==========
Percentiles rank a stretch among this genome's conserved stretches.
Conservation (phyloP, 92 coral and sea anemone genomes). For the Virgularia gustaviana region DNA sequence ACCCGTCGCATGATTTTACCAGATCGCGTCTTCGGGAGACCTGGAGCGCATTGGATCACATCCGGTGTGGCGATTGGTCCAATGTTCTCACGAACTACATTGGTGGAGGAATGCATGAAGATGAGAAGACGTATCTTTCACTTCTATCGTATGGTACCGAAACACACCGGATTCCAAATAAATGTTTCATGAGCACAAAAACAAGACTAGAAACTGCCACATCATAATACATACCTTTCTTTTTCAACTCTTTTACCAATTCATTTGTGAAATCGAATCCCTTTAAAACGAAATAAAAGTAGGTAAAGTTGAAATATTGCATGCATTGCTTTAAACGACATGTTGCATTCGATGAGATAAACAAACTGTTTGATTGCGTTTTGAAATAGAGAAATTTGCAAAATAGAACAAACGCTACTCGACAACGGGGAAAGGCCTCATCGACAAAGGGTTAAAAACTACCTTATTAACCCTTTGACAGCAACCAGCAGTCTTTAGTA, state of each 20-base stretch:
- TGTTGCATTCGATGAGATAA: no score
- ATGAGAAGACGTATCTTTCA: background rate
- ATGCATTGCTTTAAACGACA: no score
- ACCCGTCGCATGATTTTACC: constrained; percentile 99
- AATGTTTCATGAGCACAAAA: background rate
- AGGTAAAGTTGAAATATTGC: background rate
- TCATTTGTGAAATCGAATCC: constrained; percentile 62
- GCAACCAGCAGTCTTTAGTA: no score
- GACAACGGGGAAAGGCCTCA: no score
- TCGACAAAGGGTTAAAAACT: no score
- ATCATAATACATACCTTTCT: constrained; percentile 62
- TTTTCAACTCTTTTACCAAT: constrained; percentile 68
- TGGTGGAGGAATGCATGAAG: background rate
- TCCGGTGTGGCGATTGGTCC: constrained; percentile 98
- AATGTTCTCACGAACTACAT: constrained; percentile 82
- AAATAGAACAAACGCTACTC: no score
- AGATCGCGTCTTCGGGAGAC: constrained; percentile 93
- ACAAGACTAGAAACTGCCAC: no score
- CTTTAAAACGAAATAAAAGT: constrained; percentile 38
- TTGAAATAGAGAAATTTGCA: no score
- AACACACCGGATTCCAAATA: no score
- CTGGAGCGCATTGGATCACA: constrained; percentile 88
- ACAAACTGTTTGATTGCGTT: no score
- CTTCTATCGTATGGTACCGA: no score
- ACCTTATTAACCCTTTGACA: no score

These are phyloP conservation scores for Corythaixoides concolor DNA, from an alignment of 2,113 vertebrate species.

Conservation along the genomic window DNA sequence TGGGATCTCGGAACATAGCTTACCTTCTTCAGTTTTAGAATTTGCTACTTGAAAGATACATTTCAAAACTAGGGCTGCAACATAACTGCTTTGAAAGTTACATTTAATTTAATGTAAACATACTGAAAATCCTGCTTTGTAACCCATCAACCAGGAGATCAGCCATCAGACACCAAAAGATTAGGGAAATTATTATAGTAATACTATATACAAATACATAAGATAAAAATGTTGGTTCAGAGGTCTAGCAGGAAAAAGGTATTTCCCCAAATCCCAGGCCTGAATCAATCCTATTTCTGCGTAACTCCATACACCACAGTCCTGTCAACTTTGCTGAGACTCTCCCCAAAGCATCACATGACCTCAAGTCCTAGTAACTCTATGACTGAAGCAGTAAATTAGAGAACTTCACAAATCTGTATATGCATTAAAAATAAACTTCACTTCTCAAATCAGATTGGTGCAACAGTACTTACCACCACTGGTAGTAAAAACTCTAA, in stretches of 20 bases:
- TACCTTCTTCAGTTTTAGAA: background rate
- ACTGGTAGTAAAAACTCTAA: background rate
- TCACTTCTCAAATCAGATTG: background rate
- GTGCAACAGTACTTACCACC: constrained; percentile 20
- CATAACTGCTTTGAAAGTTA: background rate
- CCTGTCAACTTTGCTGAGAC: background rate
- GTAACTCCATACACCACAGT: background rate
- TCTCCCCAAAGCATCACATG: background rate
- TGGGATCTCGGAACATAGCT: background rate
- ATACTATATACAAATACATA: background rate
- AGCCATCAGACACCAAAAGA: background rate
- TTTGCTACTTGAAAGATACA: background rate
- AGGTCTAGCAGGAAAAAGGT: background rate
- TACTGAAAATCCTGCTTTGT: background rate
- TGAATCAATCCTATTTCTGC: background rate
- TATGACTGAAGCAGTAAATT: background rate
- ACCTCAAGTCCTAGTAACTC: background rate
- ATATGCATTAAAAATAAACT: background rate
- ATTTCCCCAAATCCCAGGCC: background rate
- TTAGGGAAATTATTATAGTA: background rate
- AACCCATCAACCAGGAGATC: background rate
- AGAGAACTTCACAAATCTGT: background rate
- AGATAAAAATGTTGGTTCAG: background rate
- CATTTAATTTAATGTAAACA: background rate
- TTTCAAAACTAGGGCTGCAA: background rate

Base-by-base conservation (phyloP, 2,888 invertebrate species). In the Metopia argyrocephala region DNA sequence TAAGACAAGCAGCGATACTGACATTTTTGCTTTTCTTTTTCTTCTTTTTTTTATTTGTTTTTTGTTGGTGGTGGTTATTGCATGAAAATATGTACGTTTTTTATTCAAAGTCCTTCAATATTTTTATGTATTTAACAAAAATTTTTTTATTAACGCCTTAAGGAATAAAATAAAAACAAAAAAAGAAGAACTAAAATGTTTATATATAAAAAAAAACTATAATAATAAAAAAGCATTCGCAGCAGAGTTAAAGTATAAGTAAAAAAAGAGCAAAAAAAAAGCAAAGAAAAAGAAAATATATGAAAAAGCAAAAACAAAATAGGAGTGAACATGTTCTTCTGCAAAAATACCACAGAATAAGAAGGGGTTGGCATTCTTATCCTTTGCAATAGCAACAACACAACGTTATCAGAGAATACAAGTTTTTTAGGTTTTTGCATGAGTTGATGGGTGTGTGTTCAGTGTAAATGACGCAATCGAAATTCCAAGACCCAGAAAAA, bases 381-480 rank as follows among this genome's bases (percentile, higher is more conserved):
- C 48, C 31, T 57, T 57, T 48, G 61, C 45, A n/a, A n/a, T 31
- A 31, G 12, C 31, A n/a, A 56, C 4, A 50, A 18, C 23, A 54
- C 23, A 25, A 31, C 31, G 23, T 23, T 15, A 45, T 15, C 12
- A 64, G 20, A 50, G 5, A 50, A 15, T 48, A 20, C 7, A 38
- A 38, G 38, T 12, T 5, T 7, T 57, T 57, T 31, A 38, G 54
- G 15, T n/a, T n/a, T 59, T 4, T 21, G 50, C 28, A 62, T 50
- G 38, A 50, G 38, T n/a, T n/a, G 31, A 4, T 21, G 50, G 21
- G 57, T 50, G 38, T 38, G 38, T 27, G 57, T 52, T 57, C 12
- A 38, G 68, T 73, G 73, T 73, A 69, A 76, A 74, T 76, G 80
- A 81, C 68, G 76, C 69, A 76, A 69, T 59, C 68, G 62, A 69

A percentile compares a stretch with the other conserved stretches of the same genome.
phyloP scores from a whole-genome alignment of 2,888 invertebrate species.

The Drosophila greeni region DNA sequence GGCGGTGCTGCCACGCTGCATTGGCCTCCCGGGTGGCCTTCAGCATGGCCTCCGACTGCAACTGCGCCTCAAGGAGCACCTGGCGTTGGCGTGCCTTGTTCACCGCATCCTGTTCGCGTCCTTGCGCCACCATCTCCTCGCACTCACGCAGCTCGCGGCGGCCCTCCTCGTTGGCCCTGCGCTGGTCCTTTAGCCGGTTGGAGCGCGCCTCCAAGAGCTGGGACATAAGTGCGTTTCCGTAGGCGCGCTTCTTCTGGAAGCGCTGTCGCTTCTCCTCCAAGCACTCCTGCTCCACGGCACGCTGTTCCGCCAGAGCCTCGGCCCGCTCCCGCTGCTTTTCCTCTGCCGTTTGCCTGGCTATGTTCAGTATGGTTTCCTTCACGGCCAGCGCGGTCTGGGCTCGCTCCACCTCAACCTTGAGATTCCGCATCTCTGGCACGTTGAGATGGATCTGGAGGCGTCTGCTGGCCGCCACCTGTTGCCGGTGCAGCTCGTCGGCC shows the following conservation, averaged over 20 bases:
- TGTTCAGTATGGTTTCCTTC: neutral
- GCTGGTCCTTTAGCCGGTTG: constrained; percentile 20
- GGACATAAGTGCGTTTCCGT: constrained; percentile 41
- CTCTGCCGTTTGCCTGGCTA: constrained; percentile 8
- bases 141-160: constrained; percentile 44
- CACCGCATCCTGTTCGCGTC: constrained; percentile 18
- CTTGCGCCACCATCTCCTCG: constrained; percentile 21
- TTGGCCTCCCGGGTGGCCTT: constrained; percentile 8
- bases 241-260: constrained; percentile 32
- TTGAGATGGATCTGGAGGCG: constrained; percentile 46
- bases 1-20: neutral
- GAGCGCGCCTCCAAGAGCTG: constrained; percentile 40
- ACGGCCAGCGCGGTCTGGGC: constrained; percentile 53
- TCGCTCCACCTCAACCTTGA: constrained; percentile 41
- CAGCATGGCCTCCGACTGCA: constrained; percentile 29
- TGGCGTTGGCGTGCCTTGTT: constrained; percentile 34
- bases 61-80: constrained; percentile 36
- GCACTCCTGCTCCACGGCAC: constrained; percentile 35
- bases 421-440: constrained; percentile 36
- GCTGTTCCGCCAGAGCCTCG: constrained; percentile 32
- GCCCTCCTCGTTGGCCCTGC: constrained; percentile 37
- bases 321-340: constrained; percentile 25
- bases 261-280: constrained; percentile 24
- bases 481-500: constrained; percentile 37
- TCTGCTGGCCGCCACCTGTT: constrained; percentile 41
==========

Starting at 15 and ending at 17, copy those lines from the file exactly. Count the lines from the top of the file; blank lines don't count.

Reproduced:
- TGGTGGAGGAATGCATGAAG: background rate
- TCCGGTGTGGCGATTGGTCC: constrained; percentile 98
- AATGTTCTCACGAACTACAT: constrained; percentile 82